The EU summit has been generally deemed a flop. And indeed, a two day event with 27 european leaders who then go home empty handed cannot be considered a success. Such meetings should be so prepared as to ensure that agreement is reached. At the same time we cannot ignore Europe’s plight. Not only is the continent in recession, but more than ever before, the differences regarding the scale and direction of further integration is splitting the EU into distinct camps.
The UK is now exceptionally euro sceptic and a summit which could have shown an isolated David Cameron, merely served to fuel euroscepticism. At least the UK did not use their veto and the feeling that it was the only the fault of the UK that an agreement was not reached was avoided.
The summit also managed to significantly bridge the gap between those in favour of austerity and those in favour of increasing the budget. From the perspective of the net payers, the 30 billion euro haggled over concerns the principle more than the substance as this expenditure will be spread out over the next seven years. In other words four billion euro a year borne by all payers. These are nominal sums, although for Poland these are much more significant than for the net payers because of the differences in nominal GDP. As the cost of living in Poland is now at 64% of the EU average, that figure takes into account the lower cost of living. Nominal comparisons are considerably less advantageous for Poland – our income expressed in euros is on average three times lower than in Western Europe. Hence the big difference lies in what those figures mean to us. For the richer countries it’s a nominal figure, for us it’s not. The whole fight over the budget in Europe no longer concerns just money but shows that during times of crisis, austerity should be applied across the board. It is difficult to convince Dutch or German voters that when Europe is in recession, more money should be spent on cohesion programmes in central and eastern Europe or on rich farmers in France. Member states contribute around 1% of GDP to the EU budget. which means that growth or decline in previous spending levels has little impact on most countries. That is why Europe has split into the pro-austerity North and the pro-spending South. This time Poland has ranked with the South. In the long run this will not serve us in other areas such as budgetary discipline, competition or deregulation of services – areas where we should unequivocally be supporting the North. It is all the more important from the perspective of Poland’s position in the Union in ten years’ time.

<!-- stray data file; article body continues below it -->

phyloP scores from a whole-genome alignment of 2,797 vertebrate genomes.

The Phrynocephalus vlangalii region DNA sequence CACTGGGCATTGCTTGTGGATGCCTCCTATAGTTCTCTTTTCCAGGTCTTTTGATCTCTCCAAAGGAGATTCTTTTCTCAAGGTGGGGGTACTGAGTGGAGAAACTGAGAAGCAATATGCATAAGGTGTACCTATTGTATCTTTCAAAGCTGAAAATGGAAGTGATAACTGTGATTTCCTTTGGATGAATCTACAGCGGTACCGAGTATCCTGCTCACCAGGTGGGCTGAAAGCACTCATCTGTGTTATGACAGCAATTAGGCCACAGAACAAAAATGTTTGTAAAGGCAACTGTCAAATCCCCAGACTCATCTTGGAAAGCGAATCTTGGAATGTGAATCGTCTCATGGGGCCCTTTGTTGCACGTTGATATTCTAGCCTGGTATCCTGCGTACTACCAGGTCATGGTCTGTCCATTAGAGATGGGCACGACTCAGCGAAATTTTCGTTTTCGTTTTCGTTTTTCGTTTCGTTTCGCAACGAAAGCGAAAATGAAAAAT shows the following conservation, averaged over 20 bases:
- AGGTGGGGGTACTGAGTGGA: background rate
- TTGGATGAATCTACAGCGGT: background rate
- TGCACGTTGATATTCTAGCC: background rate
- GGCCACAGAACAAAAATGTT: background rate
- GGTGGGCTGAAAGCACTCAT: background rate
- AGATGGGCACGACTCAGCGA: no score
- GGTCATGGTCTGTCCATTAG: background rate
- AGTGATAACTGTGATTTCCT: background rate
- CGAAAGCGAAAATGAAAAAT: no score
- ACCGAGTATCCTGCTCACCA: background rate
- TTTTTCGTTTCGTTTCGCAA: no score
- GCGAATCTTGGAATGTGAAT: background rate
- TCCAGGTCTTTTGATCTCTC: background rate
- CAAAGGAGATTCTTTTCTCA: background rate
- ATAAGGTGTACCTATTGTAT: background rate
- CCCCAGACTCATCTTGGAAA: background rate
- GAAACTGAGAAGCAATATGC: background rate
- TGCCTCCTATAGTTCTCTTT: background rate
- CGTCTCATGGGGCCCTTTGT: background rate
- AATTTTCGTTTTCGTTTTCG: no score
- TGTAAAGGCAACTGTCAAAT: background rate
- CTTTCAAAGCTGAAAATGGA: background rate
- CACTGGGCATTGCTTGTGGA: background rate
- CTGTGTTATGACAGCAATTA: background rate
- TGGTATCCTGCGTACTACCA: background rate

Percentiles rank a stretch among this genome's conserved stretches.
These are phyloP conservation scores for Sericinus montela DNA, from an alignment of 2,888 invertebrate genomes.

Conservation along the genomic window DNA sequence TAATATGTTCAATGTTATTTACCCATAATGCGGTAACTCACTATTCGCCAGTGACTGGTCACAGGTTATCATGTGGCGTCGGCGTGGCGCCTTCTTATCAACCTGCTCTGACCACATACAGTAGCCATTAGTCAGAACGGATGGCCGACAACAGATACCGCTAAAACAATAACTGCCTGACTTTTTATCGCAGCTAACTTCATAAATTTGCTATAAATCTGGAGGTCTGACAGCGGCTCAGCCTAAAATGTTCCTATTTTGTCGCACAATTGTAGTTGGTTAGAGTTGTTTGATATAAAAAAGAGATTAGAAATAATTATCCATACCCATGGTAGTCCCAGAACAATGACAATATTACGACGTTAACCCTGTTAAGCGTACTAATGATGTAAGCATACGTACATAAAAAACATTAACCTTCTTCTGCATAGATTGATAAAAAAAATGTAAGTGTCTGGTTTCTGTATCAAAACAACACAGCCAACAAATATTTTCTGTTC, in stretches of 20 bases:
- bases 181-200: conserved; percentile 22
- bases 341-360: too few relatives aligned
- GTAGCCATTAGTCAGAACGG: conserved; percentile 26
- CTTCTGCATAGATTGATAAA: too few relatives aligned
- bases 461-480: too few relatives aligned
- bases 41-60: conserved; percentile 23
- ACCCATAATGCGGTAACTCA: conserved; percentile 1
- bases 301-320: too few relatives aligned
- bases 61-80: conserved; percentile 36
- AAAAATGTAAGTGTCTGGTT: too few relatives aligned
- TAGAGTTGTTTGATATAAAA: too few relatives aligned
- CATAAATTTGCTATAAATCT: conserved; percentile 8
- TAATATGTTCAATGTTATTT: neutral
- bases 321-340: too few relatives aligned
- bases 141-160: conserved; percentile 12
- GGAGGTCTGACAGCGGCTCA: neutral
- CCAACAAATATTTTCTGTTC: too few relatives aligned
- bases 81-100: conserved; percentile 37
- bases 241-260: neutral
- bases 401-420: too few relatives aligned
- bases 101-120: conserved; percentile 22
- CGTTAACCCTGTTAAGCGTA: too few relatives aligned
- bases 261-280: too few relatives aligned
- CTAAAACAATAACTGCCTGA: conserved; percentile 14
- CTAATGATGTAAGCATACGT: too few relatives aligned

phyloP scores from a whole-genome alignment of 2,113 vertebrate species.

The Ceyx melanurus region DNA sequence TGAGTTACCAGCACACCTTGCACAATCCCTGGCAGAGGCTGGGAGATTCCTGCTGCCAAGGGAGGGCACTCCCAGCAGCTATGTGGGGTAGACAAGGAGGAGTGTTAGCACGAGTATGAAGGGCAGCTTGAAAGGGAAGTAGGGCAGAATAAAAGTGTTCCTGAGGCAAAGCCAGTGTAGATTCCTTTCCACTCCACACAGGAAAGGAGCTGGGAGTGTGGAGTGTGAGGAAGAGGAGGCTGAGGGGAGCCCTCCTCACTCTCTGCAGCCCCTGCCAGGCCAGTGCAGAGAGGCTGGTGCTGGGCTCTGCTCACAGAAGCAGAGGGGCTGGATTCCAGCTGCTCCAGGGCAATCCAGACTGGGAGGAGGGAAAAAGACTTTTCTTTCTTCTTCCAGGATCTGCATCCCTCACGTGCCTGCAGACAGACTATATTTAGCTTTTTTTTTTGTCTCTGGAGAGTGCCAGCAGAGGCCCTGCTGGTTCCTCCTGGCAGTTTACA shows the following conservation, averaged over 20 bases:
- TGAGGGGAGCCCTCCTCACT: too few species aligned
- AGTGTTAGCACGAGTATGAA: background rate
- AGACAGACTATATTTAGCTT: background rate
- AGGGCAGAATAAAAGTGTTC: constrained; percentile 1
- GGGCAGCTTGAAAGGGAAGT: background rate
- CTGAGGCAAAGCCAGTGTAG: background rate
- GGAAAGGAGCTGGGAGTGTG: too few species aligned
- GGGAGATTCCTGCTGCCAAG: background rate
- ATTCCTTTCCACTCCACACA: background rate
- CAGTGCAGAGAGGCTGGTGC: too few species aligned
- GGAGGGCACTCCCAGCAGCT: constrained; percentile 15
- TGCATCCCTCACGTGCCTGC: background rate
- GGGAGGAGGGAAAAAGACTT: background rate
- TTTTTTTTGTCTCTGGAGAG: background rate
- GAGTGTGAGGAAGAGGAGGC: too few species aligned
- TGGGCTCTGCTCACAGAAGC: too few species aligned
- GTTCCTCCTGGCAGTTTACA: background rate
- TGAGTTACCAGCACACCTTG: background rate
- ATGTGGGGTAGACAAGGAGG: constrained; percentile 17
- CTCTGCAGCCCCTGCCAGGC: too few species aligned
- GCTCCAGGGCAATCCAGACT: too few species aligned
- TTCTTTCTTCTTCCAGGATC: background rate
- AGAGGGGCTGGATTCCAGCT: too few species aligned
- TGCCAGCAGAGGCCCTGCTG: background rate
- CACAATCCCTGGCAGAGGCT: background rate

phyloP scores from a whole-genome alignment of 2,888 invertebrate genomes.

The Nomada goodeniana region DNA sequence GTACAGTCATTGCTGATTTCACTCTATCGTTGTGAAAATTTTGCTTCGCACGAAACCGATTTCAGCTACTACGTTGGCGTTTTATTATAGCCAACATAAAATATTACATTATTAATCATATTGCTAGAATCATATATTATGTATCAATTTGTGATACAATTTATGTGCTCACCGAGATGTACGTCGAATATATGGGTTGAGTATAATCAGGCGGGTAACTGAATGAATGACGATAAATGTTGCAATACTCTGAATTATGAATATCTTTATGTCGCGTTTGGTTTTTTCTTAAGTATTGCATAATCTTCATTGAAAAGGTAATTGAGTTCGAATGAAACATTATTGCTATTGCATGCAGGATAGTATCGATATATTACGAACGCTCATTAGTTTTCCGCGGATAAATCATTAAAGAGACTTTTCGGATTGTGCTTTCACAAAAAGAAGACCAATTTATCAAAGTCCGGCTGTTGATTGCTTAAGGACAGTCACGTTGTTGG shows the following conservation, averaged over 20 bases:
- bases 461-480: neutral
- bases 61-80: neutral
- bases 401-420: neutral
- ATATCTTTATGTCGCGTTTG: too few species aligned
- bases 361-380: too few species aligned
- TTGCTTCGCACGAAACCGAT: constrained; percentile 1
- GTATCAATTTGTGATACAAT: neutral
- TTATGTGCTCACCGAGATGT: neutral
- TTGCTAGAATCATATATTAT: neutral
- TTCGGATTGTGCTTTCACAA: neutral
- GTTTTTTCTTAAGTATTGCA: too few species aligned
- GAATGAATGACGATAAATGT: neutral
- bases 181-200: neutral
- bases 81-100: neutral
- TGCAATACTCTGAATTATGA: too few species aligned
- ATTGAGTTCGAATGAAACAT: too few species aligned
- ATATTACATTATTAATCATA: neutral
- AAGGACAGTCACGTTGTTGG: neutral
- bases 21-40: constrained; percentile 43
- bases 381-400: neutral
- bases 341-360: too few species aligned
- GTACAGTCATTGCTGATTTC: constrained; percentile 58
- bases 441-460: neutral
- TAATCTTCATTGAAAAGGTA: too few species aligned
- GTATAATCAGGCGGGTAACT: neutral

Our unflagging pro-european stance and associated member status would be a factor which could considerably improve our position in Europe and in the immediate future would mean an improvement in our negotiating position. Over the next months one of the elements of our negotiating strategy should be this very aspect. For this places Poland not only in the position of a country needing these funds for its development but above all in the position of a country which will soon be an important partner. We would do well to remember this.
It is unlikely that during the next summit the parties will not reach an agreement. Now they are casting around for a compromise worded in a way which will allow the majority of participants to return home crying victory. The main players at the summit clearly considered that this will be easier to achieve by spreading out the whole discussion over two phases) The task at hand is to adequately prepare the next phase.